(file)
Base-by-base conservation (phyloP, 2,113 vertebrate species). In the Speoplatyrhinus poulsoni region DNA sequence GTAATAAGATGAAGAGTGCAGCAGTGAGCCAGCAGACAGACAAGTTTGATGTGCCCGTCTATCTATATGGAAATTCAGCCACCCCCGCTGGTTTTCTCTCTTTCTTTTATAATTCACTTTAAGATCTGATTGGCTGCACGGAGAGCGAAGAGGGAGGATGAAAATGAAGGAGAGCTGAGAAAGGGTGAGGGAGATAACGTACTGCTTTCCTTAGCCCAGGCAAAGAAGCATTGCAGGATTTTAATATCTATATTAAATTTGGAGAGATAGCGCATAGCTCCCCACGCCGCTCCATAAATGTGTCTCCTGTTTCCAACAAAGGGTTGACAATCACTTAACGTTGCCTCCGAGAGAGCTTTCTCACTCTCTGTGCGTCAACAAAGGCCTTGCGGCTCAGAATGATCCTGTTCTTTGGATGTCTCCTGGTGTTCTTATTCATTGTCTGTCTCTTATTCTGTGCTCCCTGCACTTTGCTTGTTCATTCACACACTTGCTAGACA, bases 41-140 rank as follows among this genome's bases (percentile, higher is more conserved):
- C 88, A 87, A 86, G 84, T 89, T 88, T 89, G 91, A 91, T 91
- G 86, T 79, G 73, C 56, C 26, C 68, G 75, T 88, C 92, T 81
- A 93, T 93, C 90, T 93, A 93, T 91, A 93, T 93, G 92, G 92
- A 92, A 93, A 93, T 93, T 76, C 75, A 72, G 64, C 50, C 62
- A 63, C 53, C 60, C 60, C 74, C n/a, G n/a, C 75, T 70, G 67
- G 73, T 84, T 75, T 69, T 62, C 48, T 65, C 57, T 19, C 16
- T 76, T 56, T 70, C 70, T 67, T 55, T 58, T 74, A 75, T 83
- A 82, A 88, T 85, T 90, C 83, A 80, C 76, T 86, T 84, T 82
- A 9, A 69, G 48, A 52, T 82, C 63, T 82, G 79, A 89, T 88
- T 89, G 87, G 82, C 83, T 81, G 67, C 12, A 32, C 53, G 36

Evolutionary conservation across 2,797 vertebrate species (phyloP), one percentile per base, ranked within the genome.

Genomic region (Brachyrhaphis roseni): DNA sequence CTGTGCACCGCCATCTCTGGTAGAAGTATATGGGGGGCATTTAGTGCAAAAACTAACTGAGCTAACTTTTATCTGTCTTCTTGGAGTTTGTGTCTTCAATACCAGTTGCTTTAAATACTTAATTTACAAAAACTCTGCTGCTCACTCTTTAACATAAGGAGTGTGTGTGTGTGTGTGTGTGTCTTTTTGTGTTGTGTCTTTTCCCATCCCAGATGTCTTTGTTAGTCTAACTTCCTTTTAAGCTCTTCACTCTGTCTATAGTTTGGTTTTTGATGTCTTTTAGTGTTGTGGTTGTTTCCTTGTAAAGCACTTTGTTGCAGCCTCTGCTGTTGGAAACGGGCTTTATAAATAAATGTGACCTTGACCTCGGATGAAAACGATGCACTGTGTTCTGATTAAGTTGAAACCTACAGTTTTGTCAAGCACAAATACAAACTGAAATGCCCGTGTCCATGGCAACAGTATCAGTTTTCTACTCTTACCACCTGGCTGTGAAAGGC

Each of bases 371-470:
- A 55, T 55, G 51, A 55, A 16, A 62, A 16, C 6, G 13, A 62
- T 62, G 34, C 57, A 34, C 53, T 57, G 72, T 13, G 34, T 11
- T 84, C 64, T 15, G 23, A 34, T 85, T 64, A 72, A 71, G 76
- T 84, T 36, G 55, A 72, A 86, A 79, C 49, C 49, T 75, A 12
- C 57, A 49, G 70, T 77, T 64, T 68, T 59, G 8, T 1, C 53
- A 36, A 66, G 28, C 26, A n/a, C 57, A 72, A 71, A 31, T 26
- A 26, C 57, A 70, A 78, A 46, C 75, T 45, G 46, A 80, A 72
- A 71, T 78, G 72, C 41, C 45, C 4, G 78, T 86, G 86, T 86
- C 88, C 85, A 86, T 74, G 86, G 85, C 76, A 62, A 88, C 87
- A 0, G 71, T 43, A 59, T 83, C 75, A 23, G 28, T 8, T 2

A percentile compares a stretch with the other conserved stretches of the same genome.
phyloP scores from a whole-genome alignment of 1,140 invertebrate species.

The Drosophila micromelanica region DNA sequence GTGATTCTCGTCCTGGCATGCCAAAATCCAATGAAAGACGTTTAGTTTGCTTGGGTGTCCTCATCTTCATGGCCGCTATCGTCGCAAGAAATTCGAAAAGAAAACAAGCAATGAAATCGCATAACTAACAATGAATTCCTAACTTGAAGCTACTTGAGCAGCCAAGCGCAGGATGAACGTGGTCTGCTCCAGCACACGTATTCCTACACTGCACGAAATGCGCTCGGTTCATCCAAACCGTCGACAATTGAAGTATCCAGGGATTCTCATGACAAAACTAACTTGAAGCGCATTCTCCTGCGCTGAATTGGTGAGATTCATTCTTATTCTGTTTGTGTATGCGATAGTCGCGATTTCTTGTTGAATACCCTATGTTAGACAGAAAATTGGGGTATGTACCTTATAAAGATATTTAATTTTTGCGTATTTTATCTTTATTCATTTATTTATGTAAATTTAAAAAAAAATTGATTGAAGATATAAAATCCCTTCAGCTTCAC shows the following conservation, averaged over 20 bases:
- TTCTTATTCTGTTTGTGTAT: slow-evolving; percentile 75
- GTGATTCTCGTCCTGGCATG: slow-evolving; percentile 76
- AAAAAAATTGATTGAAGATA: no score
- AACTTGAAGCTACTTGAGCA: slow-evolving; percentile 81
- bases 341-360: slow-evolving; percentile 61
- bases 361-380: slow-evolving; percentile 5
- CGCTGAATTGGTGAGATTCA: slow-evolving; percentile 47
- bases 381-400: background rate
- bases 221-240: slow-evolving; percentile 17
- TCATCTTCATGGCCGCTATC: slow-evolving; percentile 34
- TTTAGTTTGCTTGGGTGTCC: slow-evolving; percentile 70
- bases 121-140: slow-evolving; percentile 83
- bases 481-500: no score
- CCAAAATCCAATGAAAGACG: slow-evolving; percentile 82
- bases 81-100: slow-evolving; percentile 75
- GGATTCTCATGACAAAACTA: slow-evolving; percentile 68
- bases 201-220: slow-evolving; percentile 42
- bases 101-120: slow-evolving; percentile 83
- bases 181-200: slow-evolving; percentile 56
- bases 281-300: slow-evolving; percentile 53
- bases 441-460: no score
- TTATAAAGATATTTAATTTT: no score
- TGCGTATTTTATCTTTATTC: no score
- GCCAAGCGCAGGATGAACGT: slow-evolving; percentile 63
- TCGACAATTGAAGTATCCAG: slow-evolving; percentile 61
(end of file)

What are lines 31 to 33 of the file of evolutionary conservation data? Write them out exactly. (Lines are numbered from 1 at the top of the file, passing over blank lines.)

- AACTTGAAGCTACTTGAGCA: slow-evolving; percentile 81
- bases 341-360: slow-evolving; percentile 61
- bases 361-380: slow-evolving; percentile 5